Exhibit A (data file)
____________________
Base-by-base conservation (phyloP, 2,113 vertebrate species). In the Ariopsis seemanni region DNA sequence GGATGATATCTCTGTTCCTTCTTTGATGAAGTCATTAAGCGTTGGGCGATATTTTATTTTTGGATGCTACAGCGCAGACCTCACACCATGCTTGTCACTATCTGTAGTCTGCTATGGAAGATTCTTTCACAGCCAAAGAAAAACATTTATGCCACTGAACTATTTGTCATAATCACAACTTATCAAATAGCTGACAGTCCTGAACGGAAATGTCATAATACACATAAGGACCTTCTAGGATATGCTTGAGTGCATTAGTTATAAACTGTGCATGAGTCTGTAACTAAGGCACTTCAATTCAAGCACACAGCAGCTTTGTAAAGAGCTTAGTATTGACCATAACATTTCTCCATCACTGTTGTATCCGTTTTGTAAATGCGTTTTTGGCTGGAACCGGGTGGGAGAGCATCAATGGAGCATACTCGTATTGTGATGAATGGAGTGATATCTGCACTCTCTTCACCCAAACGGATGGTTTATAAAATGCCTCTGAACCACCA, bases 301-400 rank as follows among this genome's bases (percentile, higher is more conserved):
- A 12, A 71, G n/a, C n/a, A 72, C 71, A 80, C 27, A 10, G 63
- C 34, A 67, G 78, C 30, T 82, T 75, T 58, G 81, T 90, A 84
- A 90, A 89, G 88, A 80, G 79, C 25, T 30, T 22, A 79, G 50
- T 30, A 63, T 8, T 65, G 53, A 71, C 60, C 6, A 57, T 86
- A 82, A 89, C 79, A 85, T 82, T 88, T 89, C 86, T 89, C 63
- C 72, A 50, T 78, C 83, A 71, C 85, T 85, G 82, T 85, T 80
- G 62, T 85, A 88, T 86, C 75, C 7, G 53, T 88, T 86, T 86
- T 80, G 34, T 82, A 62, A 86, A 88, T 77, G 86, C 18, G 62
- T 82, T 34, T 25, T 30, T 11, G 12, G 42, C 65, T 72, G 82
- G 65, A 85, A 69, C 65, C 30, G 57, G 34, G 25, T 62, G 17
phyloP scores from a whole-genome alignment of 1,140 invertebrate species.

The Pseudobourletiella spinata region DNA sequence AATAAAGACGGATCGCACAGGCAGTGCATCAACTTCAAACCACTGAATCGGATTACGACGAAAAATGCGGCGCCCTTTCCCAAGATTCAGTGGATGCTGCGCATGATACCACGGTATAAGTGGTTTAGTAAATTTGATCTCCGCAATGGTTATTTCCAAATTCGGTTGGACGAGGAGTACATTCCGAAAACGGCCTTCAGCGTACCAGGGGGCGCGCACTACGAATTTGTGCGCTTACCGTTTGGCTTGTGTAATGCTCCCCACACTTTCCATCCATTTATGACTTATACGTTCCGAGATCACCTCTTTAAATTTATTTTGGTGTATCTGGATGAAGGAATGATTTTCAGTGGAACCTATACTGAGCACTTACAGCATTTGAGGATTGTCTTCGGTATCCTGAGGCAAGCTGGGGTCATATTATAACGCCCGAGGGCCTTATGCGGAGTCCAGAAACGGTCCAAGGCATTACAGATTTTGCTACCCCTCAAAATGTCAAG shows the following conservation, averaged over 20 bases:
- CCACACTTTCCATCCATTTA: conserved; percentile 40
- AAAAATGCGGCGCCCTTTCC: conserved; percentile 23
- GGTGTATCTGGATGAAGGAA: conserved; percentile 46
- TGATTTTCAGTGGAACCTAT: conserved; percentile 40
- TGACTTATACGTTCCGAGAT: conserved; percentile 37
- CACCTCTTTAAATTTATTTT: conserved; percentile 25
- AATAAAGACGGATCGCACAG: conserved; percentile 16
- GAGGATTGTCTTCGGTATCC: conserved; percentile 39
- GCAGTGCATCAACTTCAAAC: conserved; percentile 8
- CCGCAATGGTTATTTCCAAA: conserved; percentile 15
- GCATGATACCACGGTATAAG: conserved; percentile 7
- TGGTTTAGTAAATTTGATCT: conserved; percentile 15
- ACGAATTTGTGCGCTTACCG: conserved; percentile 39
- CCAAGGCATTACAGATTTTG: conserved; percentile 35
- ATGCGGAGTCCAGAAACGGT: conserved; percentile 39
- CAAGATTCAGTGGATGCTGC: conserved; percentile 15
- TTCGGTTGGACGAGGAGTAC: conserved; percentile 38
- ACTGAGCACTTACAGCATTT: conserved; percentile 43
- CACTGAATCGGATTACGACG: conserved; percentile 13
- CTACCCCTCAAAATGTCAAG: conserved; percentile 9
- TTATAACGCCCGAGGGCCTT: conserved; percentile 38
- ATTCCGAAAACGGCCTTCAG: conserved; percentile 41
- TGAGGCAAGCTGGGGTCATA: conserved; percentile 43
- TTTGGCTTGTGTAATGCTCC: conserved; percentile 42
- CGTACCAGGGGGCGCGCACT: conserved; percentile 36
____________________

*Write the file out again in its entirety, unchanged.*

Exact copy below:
Base-by-base conservation (phyloP, 2,113 vertebrate species). In the Ariopsis seemanni region DNA sequence GGATGATATCTCTGTTCCTTCTTTGATGAAGTCATTAAGCGTTGGGCGATATTTTATTTTTGGATGCTACAGCGCAGACCTCACACCATGCTTGTCACTATCTGTAGTCTGCTATGGAAGATTCTTTCACAGCCAAAGAAAAACATTTATGCCACTGAACTATTTGTCATAATCACAACTTATCAAATAGCTGACAGTCCTGAACGGAAATGTCATAATACACATAAGGACCTTCTAGGATATGCTTGAGTGCATTAGTTATAAACTGTGCATGAGTCTGTAACTAAGGCACTTCAATTCAAGCACACAGCAGCTTTGTAAAGAGCTTAGTATTGACCATAACATTTCTCCATCACTGTTGTATCCGTTTTGTAAATGCGTTTTTGGCTGGAACCGGGTGGGAGAGCATCAATGGAGCATACTCGTATTGTGATGAATGGAGTGATATCTGCACTCTCTTCACCCAAACGGATGGTTTATAAAATGCCTCTGAACCACCA, bases 301-400 rank as follows among this genome's bases (percentile, higher is more conserved):
- A 12, A 71, G n/a, C n/a, A 72, C 71, A 80, C 27, A 10, G 63
- C 34, A 67, G 78, C 30, T 82, T 75, T 58, G 81, T 90, A 84
- A 90, A 89, G 88, A 80, G 79, C 25, T 30, T 22, A 79, G 50
- T 30, A 63, T 8, T 65, G 53, A 71, C 60, C 6, A 57, T 86
- A 82, A 89, C 79, A 85, T 82, T 88, T 89, C 86, T 89, C 63
- C 72, A 50, T 78, C 83, A 71, C 85, T 85, G 82, T 85, T 80
- G 62, T 85, A 88, T 86, C 75, C 7, G 53, T 88, T 86, T 86
- T 80, G 34, T 82, A 62, A 86, A 88, T 77, G 86, C 18, G 62
- T 82, T 34, T 25, T 30, T 11, G 12, G 42, C 65, T 72, G 82
- G 65, A 85, A 69, C 65, C 30, G 57, G 34, G 25, T 62, G 17
phyloP scores from a whole-genome alignment of 1,140 invertebrate species.

The Pseudobourletiella spinata region DNA sequence AATAAAGACGGATCGCACAGGCAGTGCATCAACTTCAAACCACTGAATCGGATTACGACGAAAAATGCGGCGCCCTTTCCCAAGATTCAGTGGATGCTGCGCATGATACCACGGTATAAGTGGTTTAGTAAATTTGATCTCCGCAATGGTTATTTCCAAATTCGGTTGGACGAGGAGTACATTCCGAAAACGGCCTTCAGCGTACCAGGGGGCGCGCACTACGAATTTGTGCGCTTACCGTTTGGCTTGTGTAATGCTCCCCACACTTTCCATCCATTTATGACTTATACGTTCCGAGATCACCTCTTTAAATTTATTTTGGTGTATCTGGATGAAGGAATGATTTTCAGTGGAACCTATACTGAGCACTTACAGCATTTGAGGATTGTCTTCGGTATCCTGAGGCAAGCTGGGGTCATATTATAACGCCCGAGGGCCTTATGCGGAGTCCAGAAACGGTCCAAGGCATTACAGATTTTGCTACCCCTCAAAATGTCAAG shows the following conservation, averaged over 20 bases:
- CCACACTTTCCATCCATTTA: conserved; percentile 40
- AAAAATGCGGCGCCCTTTCC: conserved; percentile 23
- GGTGTATCTGGATGAAGGAA: conserved; percentile 46
- TGATTTTCAGTGGAACCTAT: conserved; percentile 40
- TGACTTATACGTTCCGAGAT: conserved; percentile 37
- CACCTCTTTAAATTTATTTT: conserved; percentile 25
- AATAAAGACGGATCGCACAG: conserved; percentile 16
- GAGGATTGTCTTCGGTATCC: conserved; percentile 39
- GCAGTGCATCAACTTCAAAC: conserved; percentile 8
- CCGCAATGGTTATTTCCAAA: conserved; percentile 15
- GCATGATACCACGGTATAAG: conserved; percentile 7
- TGGTTTAGTAAATTTGATCT: conserved; percentile 15
- ACGAATTTGTGCGCTTACCG: conserved; percentile 39
- CCAAGGCATTACAGATTTTG: conserved; percentile 35
- ATGCGGAGTCCAGAAACGGT: conserved; percentile 39
- CAAGATTCAGTGGATGCTGC: conserved; percentile 15
- TTCGGTTGGACGAGGAGTAC: conserved; percentile 38
- ACTGAGCACTTACAGCATTT: conserved; percentile 43
- CACTGAATCGGATTACGACG: conserved; percentile 13
- CTACCCCTCAAAATGTCAAG: conserved; percentile 9
- TTATAACGCCCGAGGGCCTT: conserved; percentile 38
- ATTCCGAAAACGGCCTTCAG: conserved; percentile 41
- TGAGGCAAGCTGGGGTCATA: conserved; percentile 43
- TTTGGCTTGTGTAATGCTCC: conserved; percentile 42
- CGTACCAGGGGGCGCGCACT: conserved; percentile 36